Development of training within WAIMH is also “on the move,” with several new initiatives. One is the first WAIMH Training Village to be carried out in Capetown, just before the Pre-Congress day. It will be one-day training, offered by Kaija Puura, Palvi Kaukonen, Deborah Weatherston and myself, at the Children War memorial paediatric hospital. Astrid Berg and the South African Affiliate organized a test meeting last year during the WAIMH Conference committee’s site visit and it was quite successful. The idea was to use the WAIMH Congress as a way to attract and support infant mental health workers who may not be able to attend the WAIMH Congress in Cape Town, but would be able to attend a Training Village. It is one way that WAIMH can give back to the growing infant mental health community. In the future, we could look for sustained sponsorships for such events.
A second training development was the invitation extended to Miri Keren and myself to participate in the perinatal section of the World Psychiatric Association WPA. Together, we used our attendance at this conference in Buenos Aires to respond to the invitation of the Argentinian affiliate association (SAPI), to participate in a 2-day meeting at no cost to the affiliate. In the past, WAIMH board members have largely done this work as missi dominici, offering their expertise and training abilities to groups who requested it. WAIMH leaders will take every opportunity to participate in other societies meetings (Marcé, IACAPAP, etc), increasing our training opportunities within our world or regional congresses. Our next goal is clearly to continue to expand training in India and China as they develop affiliates groups or societies committed to infant mental health.
This is my last presidential address and offers me the opportunity to tell you how pleased and privileged I have been to work with such an incredible group of people who are now long time friends. I have had constant help from Miri Keren, President-Elect (my almost sib as we were born same day in the same city!) and I will continue to work with her and with the board with great pleasure as Past President. I had the constant support and help from Past President, Tuula Tamminen, from Honorary President, Bob Emde and previous Executive Director, Hiram Fitzgerald, benefiting from their experience and wisdom. Palvi Kaukonen, WAIMH Executive Director, is a great asset for WAIMH, assisted by Kaija Puura, Associate Director, with both of them carrying high level responsibilities as they carry out the work of WAIMH. The WAIMH office in Tampere is fantastic, with Minna Sorsa, Administrative Assistant, always ready to assist even in “off” hours. The board has been extremely hard working, during congress meetings and in between. I do thank all of them for their work. It was with particular pleasure that we greeted Martin Saint André and Maree Foley as representative of the affiliates to the board and we have appreciated their responsiveness and initiatives to strengthen the bonds between WAIMH and affiliates societies. Thanks to Kai von Klitzing for organizing a very successful congress in Leipzig, which puts us in a good financial condition and to Neil Boris and the whole program committee who made it so scientifically and clinically pertinent and so attractive.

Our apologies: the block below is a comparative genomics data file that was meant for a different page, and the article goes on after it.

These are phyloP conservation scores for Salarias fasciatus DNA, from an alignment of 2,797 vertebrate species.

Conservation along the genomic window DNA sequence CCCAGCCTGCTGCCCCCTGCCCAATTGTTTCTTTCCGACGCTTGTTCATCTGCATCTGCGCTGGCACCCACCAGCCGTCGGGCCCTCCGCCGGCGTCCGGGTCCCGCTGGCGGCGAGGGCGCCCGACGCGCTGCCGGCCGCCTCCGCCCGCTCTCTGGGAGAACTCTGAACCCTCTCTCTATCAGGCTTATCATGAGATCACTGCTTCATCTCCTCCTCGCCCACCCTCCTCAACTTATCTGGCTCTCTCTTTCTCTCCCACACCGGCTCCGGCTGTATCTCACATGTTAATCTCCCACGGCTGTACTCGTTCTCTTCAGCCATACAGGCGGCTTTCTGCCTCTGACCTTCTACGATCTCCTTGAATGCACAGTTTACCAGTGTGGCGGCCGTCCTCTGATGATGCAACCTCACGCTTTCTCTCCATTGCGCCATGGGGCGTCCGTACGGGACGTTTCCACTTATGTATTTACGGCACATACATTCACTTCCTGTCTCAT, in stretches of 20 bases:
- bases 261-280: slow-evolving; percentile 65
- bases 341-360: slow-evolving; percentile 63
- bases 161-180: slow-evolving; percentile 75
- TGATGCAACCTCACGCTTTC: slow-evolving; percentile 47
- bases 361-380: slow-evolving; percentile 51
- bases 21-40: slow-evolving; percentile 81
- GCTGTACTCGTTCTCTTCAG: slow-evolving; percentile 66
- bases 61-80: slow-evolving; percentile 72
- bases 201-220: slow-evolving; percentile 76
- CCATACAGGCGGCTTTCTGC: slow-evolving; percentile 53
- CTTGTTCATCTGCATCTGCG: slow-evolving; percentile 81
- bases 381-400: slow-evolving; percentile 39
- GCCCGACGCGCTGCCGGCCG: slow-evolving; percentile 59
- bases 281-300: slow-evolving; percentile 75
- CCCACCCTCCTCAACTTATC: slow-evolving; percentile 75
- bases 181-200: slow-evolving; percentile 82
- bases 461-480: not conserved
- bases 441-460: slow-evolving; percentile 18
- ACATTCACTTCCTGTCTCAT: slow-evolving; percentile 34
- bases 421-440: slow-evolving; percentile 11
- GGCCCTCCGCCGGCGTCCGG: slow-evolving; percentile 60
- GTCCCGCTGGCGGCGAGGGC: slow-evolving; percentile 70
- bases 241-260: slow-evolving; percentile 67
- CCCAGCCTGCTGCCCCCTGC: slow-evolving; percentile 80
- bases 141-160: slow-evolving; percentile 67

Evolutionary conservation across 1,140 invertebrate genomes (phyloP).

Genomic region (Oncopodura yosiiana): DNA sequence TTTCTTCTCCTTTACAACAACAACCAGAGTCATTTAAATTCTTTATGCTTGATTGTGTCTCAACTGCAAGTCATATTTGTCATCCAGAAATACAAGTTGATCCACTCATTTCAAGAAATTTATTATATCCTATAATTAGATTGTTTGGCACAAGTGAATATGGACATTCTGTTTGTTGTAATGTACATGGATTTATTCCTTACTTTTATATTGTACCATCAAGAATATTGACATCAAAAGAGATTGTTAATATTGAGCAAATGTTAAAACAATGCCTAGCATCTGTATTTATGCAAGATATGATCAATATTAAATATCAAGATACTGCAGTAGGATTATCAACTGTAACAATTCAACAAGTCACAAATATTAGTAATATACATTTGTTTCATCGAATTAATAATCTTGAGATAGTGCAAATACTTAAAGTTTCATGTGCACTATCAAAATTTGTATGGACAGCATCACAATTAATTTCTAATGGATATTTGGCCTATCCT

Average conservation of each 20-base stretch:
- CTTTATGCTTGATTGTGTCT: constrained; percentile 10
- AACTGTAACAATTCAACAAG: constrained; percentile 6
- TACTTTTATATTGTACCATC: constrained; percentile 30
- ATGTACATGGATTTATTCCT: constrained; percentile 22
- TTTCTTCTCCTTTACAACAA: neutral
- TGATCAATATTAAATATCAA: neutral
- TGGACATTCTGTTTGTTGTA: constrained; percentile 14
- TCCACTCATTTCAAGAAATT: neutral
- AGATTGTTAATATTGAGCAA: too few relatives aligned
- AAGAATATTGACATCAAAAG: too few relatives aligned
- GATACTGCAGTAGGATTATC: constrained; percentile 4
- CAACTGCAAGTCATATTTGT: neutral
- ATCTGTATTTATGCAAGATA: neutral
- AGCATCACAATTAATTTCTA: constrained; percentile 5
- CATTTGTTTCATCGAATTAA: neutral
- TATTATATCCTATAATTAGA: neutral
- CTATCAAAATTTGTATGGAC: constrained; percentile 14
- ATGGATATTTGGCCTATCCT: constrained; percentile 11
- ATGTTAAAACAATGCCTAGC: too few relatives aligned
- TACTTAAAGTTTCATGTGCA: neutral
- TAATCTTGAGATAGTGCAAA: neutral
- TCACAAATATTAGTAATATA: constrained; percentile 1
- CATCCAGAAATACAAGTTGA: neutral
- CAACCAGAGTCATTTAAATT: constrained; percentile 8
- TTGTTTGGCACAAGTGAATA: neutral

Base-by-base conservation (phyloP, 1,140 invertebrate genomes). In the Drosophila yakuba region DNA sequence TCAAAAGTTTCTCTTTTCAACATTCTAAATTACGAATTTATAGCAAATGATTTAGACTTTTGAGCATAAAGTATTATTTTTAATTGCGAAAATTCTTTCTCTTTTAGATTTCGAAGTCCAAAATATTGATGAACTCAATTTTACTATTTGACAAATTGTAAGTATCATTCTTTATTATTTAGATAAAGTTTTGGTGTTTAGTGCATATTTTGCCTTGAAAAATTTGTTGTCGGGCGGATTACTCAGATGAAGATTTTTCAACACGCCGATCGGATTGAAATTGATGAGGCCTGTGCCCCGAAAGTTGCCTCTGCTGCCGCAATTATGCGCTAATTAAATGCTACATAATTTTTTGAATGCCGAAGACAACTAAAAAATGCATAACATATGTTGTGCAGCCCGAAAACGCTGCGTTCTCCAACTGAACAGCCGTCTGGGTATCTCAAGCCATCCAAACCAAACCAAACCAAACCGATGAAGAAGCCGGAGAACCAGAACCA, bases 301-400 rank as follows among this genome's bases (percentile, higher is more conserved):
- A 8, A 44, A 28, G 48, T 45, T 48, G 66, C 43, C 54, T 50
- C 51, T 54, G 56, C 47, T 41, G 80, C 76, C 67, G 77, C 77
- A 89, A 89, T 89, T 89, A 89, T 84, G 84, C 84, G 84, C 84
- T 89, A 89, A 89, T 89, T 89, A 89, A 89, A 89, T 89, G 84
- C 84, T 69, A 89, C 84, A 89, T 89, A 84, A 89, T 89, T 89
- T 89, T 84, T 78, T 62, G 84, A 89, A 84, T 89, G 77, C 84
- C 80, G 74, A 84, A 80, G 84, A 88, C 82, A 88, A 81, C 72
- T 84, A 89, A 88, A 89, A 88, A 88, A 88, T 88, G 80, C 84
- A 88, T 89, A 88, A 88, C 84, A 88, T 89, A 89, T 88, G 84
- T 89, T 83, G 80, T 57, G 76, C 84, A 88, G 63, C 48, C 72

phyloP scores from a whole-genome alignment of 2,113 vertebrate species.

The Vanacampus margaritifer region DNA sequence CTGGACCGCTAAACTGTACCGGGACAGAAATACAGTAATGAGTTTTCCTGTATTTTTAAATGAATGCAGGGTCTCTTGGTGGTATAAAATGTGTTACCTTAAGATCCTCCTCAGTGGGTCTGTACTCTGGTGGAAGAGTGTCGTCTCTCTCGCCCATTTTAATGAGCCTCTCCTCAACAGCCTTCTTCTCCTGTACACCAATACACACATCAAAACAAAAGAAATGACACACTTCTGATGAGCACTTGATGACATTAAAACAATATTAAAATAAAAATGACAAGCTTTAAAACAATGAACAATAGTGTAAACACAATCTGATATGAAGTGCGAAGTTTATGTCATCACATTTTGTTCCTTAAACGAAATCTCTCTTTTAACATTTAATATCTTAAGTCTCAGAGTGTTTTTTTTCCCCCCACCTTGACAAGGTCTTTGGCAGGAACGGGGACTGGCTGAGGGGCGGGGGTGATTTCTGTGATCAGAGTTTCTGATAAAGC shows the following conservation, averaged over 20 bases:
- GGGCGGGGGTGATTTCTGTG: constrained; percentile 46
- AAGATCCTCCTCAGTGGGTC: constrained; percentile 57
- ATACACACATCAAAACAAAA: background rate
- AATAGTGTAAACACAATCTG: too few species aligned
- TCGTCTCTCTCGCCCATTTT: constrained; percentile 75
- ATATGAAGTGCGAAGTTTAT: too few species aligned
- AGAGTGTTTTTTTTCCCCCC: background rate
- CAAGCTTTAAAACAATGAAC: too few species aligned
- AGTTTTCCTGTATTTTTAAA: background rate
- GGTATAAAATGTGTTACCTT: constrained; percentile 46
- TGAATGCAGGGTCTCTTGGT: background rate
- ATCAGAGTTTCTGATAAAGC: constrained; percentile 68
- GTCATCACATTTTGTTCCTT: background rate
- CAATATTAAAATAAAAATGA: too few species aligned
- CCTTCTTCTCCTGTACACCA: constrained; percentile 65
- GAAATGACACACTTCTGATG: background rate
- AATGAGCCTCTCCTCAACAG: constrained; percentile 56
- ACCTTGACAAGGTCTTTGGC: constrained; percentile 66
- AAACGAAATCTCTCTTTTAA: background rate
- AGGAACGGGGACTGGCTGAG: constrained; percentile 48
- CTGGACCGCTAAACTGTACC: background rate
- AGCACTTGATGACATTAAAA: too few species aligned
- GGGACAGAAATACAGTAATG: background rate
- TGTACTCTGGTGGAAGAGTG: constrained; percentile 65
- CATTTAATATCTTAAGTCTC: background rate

Finally, I must say how much I learned in being a WAIPAD then a WAIMH member for 23 years now. I started as executive at large for Serge Lebovici, my mentor and the first French president of WAIPAD. I barely could speak fluent English then and I had to follow and transcript the conversation between impressive people like Bob Emde, Joy Osofsky, Hiram Fitzgerald, Peter de Chateau, and many others all of whom were quite helpful and became close friends. Being in the board of WAIMH has helped me a lot in my personal career and lead me to high responsibilities in research and university as well as allowing me to visit extraordinary people and places around the world, and I am very grateful to the organization for all this.
Now, get ready for the next WAIMH grand rendezvous! See you all in Cape Town or, if not, in Edinburg, 2014.
President of WAIMH,